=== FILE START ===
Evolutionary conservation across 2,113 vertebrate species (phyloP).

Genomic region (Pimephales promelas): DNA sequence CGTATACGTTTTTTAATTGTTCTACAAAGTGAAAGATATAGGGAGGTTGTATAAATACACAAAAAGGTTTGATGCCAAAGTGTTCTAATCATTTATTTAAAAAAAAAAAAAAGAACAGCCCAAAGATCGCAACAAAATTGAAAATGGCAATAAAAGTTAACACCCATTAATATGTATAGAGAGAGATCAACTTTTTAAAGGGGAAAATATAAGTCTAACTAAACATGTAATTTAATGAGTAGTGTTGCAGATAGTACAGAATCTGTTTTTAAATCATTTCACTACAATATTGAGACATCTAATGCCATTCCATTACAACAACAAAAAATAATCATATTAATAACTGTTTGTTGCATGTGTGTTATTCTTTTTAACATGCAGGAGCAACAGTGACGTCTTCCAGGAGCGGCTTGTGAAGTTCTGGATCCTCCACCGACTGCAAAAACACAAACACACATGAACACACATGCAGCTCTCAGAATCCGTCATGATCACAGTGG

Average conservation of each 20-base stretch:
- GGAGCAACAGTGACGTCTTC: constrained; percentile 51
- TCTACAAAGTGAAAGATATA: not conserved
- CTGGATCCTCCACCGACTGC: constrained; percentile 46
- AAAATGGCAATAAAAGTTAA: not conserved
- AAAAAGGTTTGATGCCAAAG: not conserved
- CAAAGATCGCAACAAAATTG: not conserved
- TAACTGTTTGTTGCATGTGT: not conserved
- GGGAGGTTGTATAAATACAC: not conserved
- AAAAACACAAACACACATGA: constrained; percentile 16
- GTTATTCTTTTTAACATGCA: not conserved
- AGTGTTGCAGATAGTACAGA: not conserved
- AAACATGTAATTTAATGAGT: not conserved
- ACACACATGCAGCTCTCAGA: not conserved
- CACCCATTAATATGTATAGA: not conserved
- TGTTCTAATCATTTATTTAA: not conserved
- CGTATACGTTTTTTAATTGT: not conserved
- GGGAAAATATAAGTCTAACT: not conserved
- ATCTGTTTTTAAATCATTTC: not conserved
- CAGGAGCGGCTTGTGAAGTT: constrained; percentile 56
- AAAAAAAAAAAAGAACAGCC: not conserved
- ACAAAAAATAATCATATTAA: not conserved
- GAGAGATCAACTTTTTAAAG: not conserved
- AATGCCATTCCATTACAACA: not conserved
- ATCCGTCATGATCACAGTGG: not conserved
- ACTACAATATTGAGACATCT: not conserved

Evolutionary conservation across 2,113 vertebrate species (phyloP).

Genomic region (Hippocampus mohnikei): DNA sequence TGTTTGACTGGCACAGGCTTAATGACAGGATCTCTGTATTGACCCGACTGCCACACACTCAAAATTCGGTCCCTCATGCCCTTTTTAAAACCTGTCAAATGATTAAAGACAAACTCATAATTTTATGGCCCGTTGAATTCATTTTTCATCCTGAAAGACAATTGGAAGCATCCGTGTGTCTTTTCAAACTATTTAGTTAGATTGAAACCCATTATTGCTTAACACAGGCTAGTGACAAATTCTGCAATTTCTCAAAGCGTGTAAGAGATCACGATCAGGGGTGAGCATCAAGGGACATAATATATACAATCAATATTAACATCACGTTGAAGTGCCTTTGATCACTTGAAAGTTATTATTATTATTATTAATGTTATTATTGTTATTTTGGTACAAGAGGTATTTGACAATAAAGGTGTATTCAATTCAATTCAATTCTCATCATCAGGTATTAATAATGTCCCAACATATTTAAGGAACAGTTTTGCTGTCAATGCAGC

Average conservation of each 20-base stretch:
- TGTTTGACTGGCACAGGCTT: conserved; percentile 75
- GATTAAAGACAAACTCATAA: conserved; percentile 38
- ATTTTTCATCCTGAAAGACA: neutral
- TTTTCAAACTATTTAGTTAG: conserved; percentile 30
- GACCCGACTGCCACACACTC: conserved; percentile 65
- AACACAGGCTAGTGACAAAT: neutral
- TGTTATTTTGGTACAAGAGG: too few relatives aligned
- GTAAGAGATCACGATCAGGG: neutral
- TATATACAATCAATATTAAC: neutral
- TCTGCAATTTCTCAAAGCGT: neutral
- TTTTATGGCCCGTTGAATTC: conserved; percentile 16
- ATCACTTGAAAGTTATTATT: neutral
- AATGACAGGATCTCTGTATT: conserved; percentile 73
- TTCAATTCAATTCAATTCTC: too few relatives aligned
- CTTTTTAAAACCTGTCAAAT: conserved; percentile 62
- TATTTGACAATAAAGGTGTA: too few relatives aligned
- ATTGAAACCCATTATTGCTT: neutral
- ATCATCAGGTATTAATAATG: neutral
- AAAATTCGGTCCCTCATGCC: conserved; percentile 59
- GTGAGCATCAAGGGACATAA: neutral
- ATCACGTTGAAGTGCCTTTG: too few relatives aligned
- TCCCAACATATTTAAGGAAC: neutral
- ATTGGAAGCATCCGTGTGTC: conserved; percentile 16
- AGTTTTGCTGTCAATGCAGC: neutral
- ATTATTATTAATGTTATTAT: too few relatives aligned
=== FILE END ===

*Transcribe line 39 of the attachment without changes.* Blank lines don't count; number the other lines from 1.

- GTAAGAGATCACGATCAGGG: neutral